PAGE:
Monday, 3 March 2014

Special Collections Fossickings 32: Trumper comes to town – part 1.

Did you enjoy the cricket over the summer? Did you raise a stubbie to celebrate the triumph of the baggy green and “the urn’s return”?  There’s nothing like an Ashes series to bring out the tales of past heroes of the game and by any measure Victor Trumper, whose Test career spanned the years 1899-1912, must rank as a giant among them. Many considered his abilities surpassed even Bradman’s. The great cricket authority, Neville Cardus, maintained Trumper was a soaring eagle compared to Bradman’s more prosaic jet plane. Yet, despite his talents, Trumper was known for his modesty and generosity on and off the field.

Imagine the excitement that must have been generated by the announcement in early April 1906 that Trumper was going to bring a touring team to Queensland. Now Queenslanders could witness for themselves the flair and grace of his batting, and local players would have the chance to test their skills and their wits against Trumper and his first-class team, containing two other Test players: pace bowler “Tibby” Cotter and all-rounder Bert Hopkins.
Front cover of John Hawkin's book "Trumper's Team in Queensland 1906" showing a painting of Trumper created by the author.
A sketchy, and not entirely accurate, account of two matches is included in a 1973 publication by a Charters Towers resident using the nom-de-plume, “Merlin”.  But in 2012, more than a century after the Queensland tour, a specialist British publisher produced a detailed account in a limited edition.  Copy number 130 of John Hawkins’  “Trumper’s Team in Queensland 1906” has just been acquired for the North Queensland collection.  It includes descriptions and scores for all matches, gleaned from newspapers of the day, and photographs of the players. Most intriguingly the book includes a facsimile of the original souvenir booklet of the tour and of the initial agreement drawn up between Trumper and the entrepreneur Edwin Geach, with Trumper’s hand-written notes. 

Page of draft agreement between Trumper and Geach from John Hawkin's book, "Trumper's Team in Queensland 1906".
The team left Sydney on 17 April and proceeded up the coast via Brisbane and smaller ports. A photograph dated 24 April, shows the team relaxing with Mayor Betzel and others at “Woodlands”, a private home in Bowen, their last port of call before Townsville. Arriving in Charters Towers by train for their first match the team was mobbed by a large and boisterous crowd, many lingering outside their hotel until long after midnight.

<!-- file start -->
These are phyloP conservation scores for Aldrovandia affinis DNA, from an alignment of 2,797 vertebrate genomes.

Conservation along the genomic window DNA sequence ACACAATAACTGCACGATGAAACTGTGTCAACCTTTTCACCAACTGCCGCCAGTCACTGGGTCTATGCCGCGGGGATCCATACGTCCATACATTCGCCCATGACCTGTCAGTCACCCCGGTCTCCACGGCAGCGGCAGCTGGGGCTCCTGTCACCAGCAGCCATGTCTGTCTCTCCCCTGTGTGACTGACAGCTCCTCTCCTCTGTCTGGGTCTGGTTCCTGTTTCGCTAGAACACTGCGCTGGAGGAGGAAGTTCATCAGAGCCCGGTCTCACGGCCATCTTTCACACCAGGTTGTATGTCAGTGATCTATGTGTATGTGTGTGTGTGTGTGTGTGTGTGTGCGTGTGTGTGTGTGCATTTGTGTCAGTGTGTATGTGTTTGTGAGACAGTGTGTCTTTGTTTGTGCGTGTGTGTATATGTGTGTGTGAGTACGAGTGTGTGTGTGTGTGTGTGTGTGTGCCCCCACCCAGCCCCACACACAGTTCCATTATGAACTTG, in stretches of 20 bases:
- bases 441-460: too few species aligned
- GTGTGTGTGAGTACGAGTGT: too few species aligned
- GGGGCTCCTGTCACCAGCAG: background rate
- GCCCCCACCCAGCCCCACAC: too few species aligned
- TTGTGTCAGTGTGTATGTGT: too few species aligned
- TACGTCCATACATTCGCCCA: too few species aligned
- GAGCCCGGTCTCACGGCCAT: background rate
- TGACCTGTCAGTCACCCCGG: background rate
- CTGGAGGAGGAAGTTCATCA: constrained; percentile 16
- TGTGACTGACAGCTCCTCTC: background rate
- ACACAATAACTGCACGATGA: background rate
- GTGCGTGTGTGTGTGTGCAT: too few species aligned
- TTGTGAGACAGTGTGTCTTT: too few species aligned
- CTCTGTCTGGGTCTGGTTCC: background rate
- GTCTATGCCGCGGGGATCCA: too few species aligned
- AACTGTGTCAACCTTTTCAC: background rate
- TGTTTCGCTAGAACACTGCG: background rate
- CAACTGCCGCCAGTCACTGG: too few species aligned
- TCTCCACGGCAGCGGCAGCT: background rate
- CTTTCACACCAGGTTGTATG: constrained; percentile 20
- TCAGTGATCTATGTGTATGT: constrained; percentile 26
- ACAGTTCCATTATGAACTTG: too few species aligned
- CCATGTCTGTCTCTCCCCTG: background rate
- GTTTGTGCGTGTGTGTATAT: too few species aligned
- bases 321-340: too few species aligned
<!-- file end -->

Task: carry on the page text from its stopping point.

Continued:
Trumper and team mates at G.M.Kent's "Woodlands", Bowen 24/4/1906.  On the far right hand side, Trumper is 4th from the top with catch of window shutter appearing above his hat. Bowen Historical Society Album, NQ Photographic Collection, ID 8166.
Two matches were scheduled to be played in Charters Towers, as well as one each in Ravenswood and Townsville. As it turned out the Ravenswood match did not go ahead – the town was coming to the end of its boom period and possibly, as Hawkins suggests, Geach felt it could not provide a large enough ‘gate’. Nonetheless it was a tribute to Charters Towers’ sporting enthusiasm that it was the only town outside Brisbane to host two of the ten matches that were played in seven regional centres. 

In the north, one of the positive outcomes of the tour was Trumper’s support for the formation of a North Queensland cricket association which became a reality a few months later. Next week’s Fossickings will bring you accounts of these historic matches which pitted local talent against some of the nation’s best.

Story by Miniata

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